In this month's edition of How To Fix, we ask the experts for their solutions for horses who don't like being caught in the pasture. Any horse owner or farm worker has been through the cat-and-mouse game before, whether with a young horse or an adult, and it takes a lot of time and energy. Once you do finally catch the miscreant, though – can you break the cycle… and is there any medical basis for this behavior?
Dr. Katherine Houpt, professor emeritus of behavioral medicine at Cornell University's College of Veterinary Medicine: I think the main reason they don't want to be caught is that horses don't want to work. Horses, in a natural state, walk. They hardly ever do anything else. So if we want them to trot around the ring 30 times or jump four feet, a lot of horses would rather not do that.
I've always wanted to do a preference test where if the horse turns left you ride him, if he turns right, he goes back to his stall, and of course a control. I think a lot of horses would say ‘Nah, I'll go back to my stall.'
The other thing is that horses may know when they're about to get veterinary treatment. If someone new is with you, someone new in coveralls, that might mean they're going to at least jabbed.
I think you can make being caught something desirable, at least nine out of ten times. Whenever you catch the horse, give it a piece of carrot or sugar, or some kind of food reward so it's more highly motivated to be caught. If that ratio of being caught and getting a reward is higher than the ratio of being caught and having to do something you don't want to do, that helps a lot.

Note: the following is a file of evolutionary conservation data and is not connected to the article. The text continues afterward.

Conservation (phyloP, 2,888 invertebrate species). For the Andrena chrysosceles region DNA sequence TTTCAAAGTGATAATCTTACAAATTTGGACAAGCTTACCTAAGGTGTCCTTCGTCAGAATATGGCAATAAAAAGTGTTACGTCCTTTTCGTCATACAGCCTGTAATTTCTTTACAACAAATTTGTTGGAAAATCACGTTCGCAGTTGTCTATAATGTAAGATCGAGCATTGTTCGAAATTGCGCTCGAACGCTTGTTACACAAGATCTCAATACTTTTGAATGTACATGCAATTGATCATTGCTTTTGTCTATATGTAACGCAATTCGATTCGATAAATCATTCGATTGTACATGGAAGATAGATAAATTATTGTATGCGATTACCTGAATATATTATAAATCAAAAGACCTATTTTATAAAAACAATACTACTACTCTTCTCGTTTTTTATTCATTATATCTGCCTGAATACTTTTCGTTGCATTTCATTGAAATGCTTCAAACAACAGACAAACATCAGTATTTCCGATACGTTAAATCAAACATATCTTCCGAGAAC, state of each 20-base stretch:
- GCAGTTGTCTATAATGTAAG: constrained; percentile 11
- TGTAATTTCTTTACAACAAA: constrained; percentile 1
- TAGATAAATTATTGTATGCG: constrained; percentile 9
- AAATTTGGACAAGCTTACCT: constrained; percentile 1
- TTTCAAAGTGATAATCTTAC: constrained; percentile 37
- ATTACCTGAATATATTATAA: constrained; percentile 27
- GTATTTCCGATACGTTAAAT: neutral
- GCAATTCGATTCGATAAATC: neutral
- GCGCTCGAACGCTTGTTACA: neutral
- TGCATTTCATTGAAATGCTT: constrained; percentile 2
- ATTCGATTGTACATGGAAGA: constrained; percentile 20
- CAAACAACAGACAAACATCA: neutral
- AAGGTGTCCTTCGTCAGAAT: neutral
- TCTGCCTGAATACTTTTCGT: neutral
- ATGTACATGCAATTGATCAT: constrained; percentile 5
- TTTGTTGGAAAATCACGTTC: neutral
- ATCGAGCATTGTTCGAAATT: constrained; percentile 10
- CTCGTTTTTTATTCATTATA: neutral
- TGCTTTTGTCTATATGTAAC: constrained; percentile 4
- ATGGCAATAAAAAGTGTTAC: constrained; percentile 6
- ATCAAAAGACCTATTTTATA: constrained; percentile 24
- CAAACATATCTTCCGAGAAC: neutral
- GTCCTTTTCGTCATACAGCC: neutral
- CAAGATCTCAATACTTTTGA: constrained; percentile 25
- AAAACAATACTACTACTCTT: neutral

Dr. Bryan Waldridge, internal medicine specialist at Park Equine Hospital: I'm more than happy to tempt them with feed. People get mad at you if you jump to feed, but I'm more than happy to try to catch them with feed. I'm too old to chase them anymore.
Medically, I really can't think of anything other than they've had some bad experience somewhere or are just scared.
Why do people not want to use feed?
I think some people say ‘That's a cop-out, you should make the horse come to you.' I'm all about path of least resistance, so I'm going to grab the bucket. If the horse wins, that's fine. I get to go on and do something else.
Luke Sullivan, broodmare manager, Mt. Brilliant Farm: My first thought is I give a lot of mares Regumate or other treatments. They catch on pretty quick to who's coming with medicine and who's got food. I'd definitely attribute it, at least in some cases, to mares knowing they're about to get a treatment or do something they don't want to do. If I've got a big herd of broodmares for instance that have just been weaned recently, they know they're going to come into a stall, not particularly for feed, and they're not real keen on that.
The other thing is a lot of it has to do with the way they're handled. A lot of times if you have guys who are a little rougher on mares, they know that's coming and it won't be a pleasant experience to be caught.
As with men, food is the way to any horse's heart. With weanlings I've just weaned, we really try to train them to the sound of a feed bucket shaking by the gate. A lot of times, a field full of weanlings aren't standing by the gate waiting for you like a bunch of broodmares waiting to be fed will be. Make everything a pleasant experience for them — having feed and water and hay in the stall for them, but the motivating factor [in the field] is the feed.
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